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Do mice dislike dryer sheets?

Mice are common household pests that can cause damage and spread diseases. Many homeowners use dryer sheets as a deterrent against mice, but how effective are they really? In this article, we’ll examine if mice actually dislike dryer sheets and look at the evidence behind some common claims.

Do dryer sheets repel mice?

There are two main reasons why dryer sheets are believed to repel mice:

  1. Strong scent – Dryer sheets have a strong, artificial fragrance that mice may find unpleasant and overwhelming.
  2. Oily coating – The oils and chemicals in dryer sheets can leave an oily coating on surfaces that mice dislike.

However, scientific research on dryer sheets as mouse repellents is limited. Some small studies have found that the scent from essential oil-infused dryer sheets, such as those containing mint, citrus, or eucalyptus oils, may deter mice. But typical artificially scented dryer sheets do not seem to have the same effect.

Anecdotal reports from homeowners are mixed. Some swear by placing dryer sheets around the home to keep mice away. But many others find the technique ineffective and say mice ignore the scent of normal dryer sheets.

Potential problems using dryer sheets as repellents

While dryer sheets aren’t likely to harm mice, there are some potential issues with relying on them as repellents:

  • The scent fades quickly. Dryer sheets may smell strongly at first but fade after a few days.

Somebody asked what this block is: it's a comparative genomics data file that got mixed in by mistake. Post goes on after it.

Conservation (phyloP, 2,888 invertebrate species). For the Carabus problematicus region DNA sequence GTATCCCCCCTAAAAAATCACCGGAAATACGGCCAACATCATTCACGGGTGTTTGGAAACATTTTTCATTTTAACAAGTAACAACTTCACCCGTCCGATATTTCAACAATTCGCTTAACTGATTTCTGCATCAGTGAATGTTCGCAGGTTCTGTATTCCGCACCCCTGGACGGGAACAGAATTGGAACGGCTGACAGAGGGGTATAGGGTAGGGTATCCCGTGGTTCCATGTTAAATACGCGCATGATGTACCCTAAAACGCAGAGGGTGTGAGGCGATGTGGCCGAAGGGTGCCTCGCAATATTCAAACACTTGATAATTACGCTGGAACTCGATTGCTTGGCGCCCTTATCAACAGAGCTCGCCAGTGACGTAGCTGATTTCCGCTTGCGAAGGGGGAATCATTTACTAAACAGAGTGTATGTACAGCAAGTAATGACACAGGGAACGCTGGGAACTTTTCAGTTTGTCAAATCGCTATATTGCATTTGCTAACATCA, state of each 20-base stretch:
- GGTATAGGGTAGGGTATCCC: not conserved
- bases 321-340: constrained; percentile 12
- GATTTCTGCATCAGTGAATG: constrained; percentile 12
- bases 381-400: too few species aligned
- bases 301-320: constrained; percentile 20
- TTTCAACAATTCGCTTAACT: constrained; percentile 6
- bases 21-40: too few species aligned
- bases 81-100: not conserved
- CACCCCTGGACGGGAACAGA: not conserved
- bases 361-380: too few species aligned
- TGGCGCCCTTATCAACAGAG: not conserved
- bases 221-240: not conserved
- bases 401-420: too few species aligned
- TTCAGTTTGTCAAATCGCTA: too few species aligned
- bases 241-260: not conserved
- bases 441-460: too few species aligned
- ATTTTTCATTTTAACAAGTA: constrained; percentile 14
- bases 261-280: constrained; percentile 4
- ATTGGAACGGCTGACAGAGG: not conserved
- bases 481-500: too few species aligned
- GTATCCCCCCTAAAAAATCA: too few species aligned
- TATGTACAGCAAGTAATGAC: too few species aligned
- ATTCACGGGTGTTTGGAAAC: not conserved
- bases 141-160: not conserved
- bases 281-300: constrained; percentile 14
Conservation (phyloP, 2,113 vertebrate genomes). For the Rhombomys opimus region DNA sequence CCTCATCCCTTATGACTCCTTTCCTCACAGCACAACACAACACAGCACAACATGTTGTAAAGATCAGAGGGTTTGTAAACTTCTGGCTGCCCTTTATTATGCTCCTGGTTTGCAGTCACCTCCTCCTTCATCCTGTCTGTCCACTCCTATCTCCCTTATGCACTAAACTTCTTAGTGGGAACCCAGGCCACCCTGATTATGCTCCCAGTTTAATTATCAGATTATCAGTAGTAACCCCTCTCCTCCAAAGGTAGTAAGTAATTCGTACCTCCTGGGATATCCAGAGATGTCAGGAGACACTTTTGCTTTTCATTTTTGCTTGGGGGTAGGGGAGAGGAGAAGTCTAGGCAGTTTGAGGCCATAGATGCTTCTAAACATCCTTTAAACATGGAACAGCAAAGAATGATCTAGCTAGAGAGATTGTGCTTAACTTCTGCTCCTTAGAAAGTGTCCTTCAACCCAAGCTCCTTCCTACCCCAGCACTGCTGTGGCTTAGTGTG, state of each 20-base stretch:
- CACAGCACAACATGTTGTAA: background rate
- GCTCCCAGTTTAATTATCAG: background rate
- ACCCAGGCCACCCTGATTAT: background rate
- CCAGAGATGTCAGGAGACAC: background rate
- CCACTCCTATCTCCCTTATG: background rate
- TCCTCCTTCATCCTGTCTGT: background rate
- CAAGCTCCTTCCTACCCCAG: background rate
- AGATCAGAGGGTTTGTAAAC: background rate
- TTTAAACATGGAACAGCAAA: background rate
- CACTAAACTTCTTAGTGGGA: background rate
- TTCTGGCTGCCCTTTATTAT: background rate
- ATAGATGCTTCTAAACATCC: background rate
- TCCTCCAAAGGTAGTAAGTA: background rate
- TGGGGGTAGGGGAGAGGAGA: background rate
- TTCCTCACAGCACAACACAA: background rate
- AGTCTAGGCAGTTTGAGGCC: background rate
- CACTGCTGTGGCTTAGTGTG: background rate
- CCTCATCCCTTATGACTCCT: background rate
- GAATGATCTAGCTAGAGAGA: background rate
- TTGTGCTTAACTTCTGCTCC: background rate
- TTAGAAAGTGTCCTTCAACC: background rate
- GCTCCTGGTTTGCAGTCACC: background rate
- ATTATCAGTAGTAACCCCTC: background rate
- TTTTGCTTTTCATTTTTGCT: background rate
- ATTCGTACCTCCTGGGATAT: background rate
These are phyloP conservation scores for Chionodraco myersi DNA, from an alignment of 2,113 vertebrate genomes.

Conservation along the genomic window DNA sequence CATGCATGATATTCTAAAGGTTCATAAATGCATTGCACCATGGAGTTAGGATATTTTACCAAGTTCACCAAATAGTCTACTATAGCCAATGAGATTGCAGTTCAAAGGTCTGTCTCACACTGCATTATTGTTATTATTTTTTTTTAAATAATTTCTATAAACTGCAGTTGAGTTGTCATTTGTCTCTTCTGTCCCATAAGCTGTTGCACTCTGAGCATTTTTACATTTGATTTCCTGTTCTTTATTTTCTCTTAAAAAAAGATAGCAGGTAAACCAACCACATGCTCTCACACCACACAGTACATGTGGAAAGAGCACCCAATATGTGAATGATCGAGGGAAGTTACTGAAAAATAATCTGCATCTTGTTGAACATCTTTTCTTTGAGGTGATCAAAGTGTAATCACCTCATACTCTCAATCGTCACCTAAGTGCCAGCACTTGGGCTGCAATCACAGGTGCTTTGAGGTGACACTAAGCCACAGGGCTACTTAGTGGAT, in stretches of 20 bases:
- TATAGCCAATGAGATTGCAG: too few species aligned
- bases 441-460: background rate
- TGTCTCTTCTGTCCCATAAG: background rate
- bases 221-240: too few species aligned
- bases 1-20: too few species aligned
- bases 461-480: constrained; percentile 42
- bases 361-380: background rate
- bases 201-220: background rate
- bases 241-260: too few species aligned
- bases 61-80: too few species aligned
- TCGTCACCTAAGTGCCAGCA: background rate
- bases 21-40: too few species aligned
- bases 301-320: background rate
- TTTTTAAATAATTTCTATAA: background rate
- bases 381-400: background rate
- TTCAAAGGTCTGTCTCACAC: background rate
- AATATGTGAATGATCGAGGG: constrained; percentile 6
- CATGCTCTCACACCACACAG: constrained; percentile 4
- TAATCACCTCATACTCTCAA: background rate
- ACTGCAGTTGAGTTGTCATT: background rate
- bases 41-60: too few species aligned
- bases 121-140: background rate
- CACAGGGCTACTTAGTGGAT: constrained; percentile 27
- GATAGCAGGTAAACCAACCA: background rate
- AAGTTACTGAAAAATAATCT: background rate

• Mice become desensitized. Mice can get used to the smell if continuously exposed.
  • Limited range. The scent is only effective at very close range.
  • Can’t block entryways. Dryer sheets don’t physically block mice from entering.

So while dryer sheets may deter some mice initially, they are unlikely to provide reliable long-term pest control on their own.

Other smells mice dislike

Although dryer sheets themselves may not repel mice, there are some scents mice strongly dislike that can be used for home pest control:

Peppermint oil

Pure peppermint oil has been shown in studies to be effective at deterring mice, more so than other mint oils. The strong menthol scent overwhelms mice’s sensitive noses.

Citrus oils

Extracts from citrus fruits like lemons, oranges, and grapefruit contain limonene, a chemical that mice avoid. Sprays and cleaners containing citrus oils can help discourage mice.


The strong, pungent odor of ammonia irritates mice’s respiratory systems. A diluted ammonia solution can be used to wipe down surfaces.


The naphthalene in mothballs gives off a strong, unpleasant scent that mice don’t like lingering around. Just be sure to use them safely.

Natural mouse deterrents

For a non-toxic approach, some common household items can help repel mice:

  • Dry spices: Bay leaves, pepper, cinnamon, cloves, or cayenne pepper sprinkled in nesting areas.
  • Plants: Mint, garlic, onions, or chrysanthemums keep mice away.
  • Vinegar: The sour scent deters mice. Wipe surfaces with vinegar.
  • Kitty litter: Use soiled litter from outdoor cats. The smell indicates predators.

Physical deterrents

Although scents can discourage mice, physically blocking their entry is most effective. Try these tactics:

  • Seal cracks and holes inside and outside the home.
  • Use weather stripping around doors and windows.
  • Keep food sealed in chew-proof containers.
  • Trim back branches and vegetation touching the home.


Normal dryer sheets alone are unlikely to be very effective at repelling mice long-term. The scent fades quickly and mice can become desensitized. However, dryer sheets infused with essential oils like mint or citrus may deter mice better. For best results, use strong-smelling oils and scents strategically along with sealing up possible pest entry points in the home.